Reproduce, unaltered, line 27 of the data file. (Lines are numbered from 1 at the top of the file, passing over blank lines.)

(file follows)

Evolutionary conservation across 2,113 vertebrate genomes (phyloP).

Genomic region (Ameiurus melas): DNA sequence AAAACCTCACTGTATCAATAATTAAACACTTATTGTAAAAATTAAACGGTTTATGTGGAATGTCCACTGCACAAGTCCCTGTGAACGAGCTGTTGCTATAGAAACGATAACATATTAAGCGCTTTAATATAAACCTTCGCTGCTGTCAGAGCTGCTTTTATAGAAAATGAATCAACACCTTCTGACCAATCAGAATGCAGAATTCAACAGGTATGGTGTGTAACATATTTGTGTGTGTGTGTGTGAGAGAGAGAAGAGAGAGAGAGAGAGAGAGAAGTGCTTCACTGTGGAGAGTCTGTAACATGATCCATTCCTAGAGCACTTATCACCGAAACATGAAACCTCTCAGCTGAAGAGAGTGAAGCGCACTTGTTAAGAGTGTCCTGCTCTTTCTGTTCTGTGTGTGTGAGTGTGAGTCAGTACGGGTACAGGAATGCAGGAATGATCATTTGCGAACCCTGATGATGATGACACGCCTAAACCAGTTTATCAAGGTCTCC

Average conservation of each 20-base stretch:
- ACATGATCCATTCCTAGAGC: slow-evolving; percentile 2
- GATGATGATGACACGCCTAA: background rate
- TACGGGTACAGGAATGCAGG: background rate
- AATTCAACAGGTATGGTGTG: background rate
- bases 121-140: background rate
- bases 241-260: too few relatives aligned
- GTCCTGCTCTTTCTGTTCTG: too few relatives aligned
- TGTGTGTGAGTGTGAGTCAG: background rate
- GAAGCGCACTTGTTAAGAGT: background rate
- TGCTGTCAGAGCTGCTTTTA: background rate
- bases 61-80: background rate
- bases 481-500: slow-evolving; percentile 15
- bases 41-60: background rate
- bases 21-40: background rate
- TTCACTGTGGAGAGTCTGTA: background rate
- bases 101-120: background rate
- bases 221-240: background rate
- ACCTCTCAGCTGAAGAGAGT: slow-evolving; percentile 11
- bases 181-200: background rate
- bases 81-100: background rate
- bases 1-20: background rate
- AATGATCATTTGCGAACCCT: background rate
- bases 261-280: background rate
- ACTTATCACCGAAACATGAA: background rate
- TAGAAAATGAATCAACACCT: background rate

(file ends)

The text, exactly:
- ACTTATCACCGAAACATGAA: background rate